Frisco Physician Furloughs 70 Employees After Missing Out on SBA Loan

Bent Tree Family Physicians canceled most of its preventative care and routine office visits, to protect patients, but financially has taken a hit.

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Essential businesses, like doctor offices, are feeling the pinch of the coronavirus pandemic as they work to help patients through telemedicine and try to stay afloat financially.

Practices like Bent Tree Family Physicians in Frisco were hoping to get a boost from the Small Business Administration, but did not get a loan because the program ran out of money.

Many small businesses owners became upset when they learned that large, national chains received funding instead.

"In reality, we’re the ones that keep the diabetes from the ER, we’re the ones that take care of you when you don’t know where else to go and when the country has a chance to take care of us. Instead, it chooses to keep jewelry stores and restaurants in place and let us go out of business. It feels like priorities are broken," said Dr. Guy Culpepper, president and CEO of Bent Tree Family Physicians.

Culpepper has had his practice for 33 years. He took to Facebook to express his frustration about not receiving a loan and announced he had to furlough 70 employees Monday.

"I have about a third, maybe 20% of my staff that have agreed to come in part time at minimum wage in order to keep going," Culpepper said.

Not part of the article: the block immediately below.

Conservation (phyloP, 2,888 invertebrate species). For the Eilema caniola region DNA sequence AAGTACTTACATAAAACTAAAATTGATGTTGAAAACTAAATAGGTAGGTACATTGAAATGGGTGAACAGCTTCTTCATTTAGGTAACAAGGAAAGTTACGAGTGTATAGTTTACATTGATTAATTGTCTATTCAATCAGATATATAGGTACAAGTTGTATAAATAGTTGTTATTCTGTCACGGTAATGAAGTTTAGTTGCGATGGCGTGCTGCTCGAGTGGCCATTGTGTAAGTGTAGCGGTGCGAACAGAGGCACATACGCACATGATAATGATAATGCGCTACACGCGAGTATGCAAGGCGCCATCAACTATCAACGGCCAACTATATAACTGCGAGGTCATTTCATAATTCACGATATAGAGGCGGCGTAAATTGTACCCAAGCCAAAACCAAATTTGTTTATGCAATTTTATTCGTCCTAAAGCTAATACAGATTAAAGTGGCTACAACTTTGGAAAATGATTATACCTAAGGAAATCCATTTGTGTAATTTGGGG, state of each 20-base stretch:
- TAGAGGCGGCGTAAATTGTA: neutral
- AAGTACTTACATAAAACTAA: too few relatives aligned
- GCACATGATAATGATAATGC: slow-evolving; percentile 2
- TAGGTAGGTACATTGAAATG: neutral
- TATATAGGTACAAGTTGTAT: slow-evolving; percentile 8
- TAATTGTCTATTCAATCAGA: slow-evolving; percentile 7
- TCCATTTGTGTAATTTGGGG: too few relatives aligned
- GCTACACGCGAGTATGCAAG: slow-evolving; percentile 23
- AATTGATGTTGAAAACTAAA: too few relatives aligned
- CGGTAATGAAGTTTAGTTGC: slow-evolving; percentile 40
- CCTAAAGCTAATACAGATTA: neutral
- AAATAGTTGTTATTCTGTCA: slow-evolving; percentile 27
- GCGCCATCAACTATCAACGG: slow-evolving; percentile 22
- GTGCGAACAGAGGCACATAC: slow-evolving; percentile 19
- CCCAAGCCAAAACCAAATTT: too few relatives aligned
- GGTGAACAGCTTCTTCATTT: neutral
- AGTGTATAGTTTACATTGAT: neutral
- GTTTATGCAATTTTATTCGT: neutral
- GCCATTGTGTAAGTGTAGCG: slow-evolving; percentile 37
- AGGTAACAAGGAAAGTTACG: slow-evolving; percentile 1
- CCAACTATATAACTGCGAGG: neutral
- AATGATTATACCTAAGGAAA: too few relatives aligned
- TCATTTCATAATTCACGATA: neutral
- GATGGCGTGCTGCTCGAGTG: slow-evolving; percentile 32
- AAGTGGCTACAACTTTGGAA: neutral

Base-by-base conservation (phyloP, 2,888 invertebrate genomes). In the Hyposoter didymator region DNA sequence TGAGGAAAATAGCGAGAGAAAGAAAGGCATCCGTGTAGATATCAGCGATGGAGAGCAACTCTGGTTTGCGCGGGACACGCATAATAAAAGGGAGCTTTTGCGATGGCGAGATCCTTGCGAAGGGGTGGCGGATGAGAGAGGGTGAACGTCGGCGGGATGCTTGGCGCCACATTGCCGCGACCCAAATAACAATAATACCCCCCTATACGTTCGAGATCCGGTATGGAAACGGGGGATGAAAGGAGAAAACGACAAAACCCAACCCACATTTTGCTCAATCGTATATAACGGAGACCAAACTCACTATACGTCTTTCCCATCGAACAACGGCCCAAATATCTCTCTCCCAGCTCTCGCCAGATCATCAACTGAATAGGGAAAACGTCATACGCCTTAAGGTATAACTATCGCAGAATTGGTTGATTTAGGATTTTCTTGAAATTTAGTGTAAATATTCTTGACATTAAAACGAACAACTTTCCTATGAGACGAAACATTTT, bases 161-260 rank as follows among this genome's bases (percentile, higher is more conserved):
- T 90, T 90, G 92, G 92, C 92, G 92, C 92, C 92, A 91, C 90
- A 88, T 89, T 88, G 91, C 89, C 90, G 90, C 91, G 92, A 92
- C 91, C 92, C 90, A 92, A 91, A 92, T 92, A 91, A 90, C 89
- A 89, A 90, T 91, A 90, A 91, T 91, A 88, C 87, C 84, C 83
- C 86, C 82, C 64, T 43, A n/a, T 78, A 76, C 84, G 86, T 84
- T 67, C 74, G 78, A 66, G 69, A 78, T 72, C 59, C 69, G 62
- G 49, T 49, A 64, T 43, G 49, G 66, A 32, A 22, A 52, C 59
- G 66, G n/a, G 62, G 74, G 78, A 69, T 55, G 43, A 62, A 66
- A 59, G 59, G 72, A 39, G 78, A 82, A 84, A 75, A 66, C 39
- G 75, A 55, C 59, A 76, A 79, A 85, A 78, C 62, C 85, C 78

He said he had enough money for two months, but the funds were starting to dry up, which is why he had to furlough his staff.

Even though they've been practicing telemedicine, it's not necessarily paying the bills. It's something he said he knew from the start when he implemented social distancing more than a month ago.

“When we started turning people away, we knew that our income is going to drop, I thought it was the right thing to do and it turns out it was, we’ve flattened the curve," Culpepper said.

His office has been on the front lines of COVID-19 and he said they even operated a drive-thru testing site when testing was initially limited.

"We were the ones out here testing for COVID, we didn't have proper equipment, but that didn’t stop us. I got goggles at Lowe's, I got raincoats and we started testing people. We started testing people in drive-thrus outside because we didn’t want to infect anyone inside," explained Culpepper

He said out of 250 patients tested, 40 tested positive and one person died from COVID-19.

"We had one patient die that we cared a great deal about from COVID," Culpepper said.

Bent Tree Family Physicians has 25,000 patients according to Culpepper and he said even though they've had a lot of people call in for telemedicine, the office is not reimbursed the same as if it were an in office visit.

"When you’re a practice like ours, that has a lot of infrastructure for that diverse care, then the amount you make in telemedicine is fractions," he said.

He still has to pay for rent, equipment, vaccines and other items that he typically uses in the office.

"We believed that the small business loans were in place was specifically for us that were essential workers," he said.

He took to Facebook to write about what his practice was going through and the frustration about learning of big businesses that received Paycheck Protection Program loans.

Culpepper said he's staying strong and has faith they'll get through this.

“We will get the loan, God will provide," Culpepper said.

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